In 2005, after a 15-year refurbishment, the tower re-opened to visitors. Electricity is being provided by solar power and internally the building has been fitted with 16th century reproduction furniture. It will now be a major feature in a three-hour audio tour of the park. The tower is only open at weekends but from the top a special map locates many of Glasgow's famous landmarks - the city center is only 6/7 miles away.
History of the Fortalice, Tower and Manor of the Plean of Stirling, sometimes called the Plaine of Stirling. Also sometimes called Cock-a-Bendy Castle.
1314 - Battle of Bannockburn: King Robert the Bruce granted the barony of Plane to John d'Erth. 1440's - Sir William d'Erth left the Baronies of Plane, Airth and Carnock to his three daughters. 1449 - Lady Elizabeth married Thomas Somervell; they built the Tower. 1528 - Thomas Somervell, 5th Lord of Plane, built the Manor House. 1643 - James Somervell, 8th Lord of Plane, fell into debt and sold the Castle and Barony. Plane became a farm and mill, the Tower and Manor ruined. 1746 - While Bonnie Prince Charlie lay ill for 3 weeks in Bannockburn House 1.5 miles away, his Royal Guard was billeted at Plane Castle. 1908 - Sir David Menzies restored the Tower. 1930's - Ruined again, until... 1991 - The Patrick Wright family started the present restoration. 1997 - Restoration complete. Manor House is a family home.
The restoration of Plane Castle took 6 long years and was finally complete in 1997.
Even though the Roman Camp is not truly a castle, I have included it here because
we stayed there five days in 1998 and it turned out to be the most elegant place I have ever
stayed in my life. We were treated like Kings.
The Roman Camp is a wonderfully romantic Tudor style building sitting in the heart of the picturesque town of Callander, approximately 20 minutes drive from Stirling, nestled peacefully within its own 20 acres of gardens on the banks of the beautiful river Teith. The hotel exudes charm and elegance and is set in its own grounds. Rooms are beautifully furnished with remarkable attention to detail. Public areas are cosy and traditional with a very welcoming feel.
It gets its name from the ruins of a Roman camp adjacent to the gardens and the River Teith.
There are fourteen bedrooms and several gracious public rooms, giving many cosy corners for patrons to hide away in the unique country retreat. Keen attention to detail and a long tradition of quality service help please and satisfy those who visit.
There is a secret door in the sitting room that, when a sliding panel is pushed, opens to a hidden chapel.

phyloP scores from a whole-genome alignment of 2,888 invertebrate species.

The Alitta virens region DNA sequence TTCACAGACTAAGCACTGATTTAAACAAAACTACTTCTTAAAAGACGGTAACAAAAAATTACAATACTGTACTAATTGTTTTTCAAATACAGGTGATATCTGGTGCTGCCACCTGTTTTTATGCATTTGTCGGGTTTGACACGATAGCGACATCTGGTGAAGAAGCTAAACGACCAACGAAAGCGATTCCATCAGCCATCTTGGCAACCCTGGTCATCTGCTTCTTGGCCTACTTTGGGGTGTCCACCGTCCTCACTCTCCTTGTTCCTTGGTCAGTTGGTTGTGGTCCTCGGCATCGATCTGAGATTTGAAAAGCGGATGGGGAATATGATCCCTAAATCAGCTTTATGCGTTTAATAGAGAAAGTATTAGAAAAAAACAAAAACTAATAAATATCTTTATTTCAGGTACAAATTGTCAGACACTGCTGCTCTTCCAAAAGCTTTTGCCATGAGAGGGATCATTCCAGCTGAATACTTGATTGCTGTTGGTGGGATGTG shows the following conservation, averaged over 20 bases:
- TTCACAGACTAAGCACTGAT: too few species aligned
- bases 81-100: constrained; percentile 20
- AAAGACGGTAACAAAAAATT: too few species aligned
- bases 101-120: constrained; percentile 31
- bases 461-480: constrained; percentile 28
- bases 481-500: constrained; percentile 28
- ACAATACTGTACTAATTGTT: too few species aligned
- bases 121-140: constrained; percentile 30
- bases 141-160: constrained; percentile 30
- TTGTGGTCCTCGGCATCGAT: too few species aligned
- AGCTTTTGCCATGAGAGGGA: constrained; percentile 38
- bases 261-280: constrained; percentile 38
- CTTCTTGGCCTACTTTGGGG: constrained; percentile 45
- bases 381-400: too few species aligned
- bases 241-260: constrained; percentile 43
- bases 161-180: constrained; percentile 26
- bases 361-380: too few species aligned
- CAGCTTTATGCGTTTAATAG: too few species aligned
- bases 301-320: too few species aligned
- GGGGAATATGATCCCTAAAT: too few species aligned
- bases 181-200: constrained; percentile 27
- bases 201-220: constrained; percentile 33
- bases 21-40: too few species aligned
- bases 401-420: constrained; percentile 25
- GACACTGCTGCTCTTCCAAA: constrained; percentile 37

The restaurant is recommended by the Automobile Association as one of the top twenty eateries in Scotland and within the best 10% of UK establishments.
The main lounge areas, including Bar, Library, Drawing Room and Conservatory, offer lots of opportunities to relax during the day over afternoon tea, for drinks preceding lunch or dinner, or for enjoying a night-cap before bed.
When you arrive in your bedroom after a busy day, the bed is prepared for slipping into, and there is always a delicate snack and wine by your bedside.
Its location, in the heart of the beautiful Trossachs national park, makes for an excellent base from which to explore the Central belt to the south and the Highlands to the north. Stirling Castle, Blairdrummond Highland Safari park, the Wallace Monument and many other attractions are within easy reach, with Edinburgh, Glasgow and the peaceful hills and glens of the Trossachs in comfortable striking distance too.
Callander forms one of the main gateways to the Highlands and is an absolutely delightful town with extremely friendly people. It sits at the eastern end of the Trossachs and at the southern end of the Pass of Leny.
Sir Walter Scott and William Wordsworth both favoured Callander and it lays claim to Rob Roy, Scotland's answer to Robin Hood.
There may have been earlier forts on the volcanic plug in the Forth valley, but it was King
Alexander I in early 12th century who built a chapel there and he probably died at Stirling
in 1124. Later, Stirling was one of five Scottish castles passed over to Henry II of England
in payment for the release of William the Lion. Although it was later returned to Scotland,
King Edward I took over all the Scottish royal castles in 1291. Temporarily captured by
William Wallace after the Battle of Stirling Bridge it returned to English hands. By 1313
Stirling was one of only three castles held by Edward II and it was when attempting to
relieve the castle that Edward was defeated by Robert the Bruce at nearby Bannockburn
The castle was the backdrop to the murder of William, 8th Earl of Douglas by King James II. The castle was greatly expanded by Kings James IV and V - it is James V we have to thank for the Great Hall which has recently been restored to its former glory.
Mary Queen of Scots was crowned in Stirling Castle in 1543 and her son, James VI was christened in the nearby parish church. James VI spent a lot of time at Stirling Castle and his first son, Prince Henry, was born there. But after the Union of the Crowns in 1603, the next royal visit was by King Charles II in 1650.
Now owned by Historic Scotland, Stirling is second only to Edinburgh Castle in the number of visitors each year.
In 2007 Historic Scotland started working to restore the Royal Palace at Stirling Castle. As part of the project, they are trying to solve the mystery of 33 wood carved medallions which decorated the ceiling in the King's Presence chamber. Known as the Stirling Heads, they were carved between 1530 and 1544 to decorate the palace building which was begun by King James V as a home for his French bride, Mary de Guise. It is not known how many of the wooden heads originally decorated the ceiling but it is thought that they may have been representations, among others, of Stewart kings from King James I to V. Also included were the heads of Henry VIII and Margaret Tudor - a reminder of James V's claim to the English throne. It was that lineage that eventually resulted in the Union of the Crowns in 1603.
I was here in 1998 and again in 2002.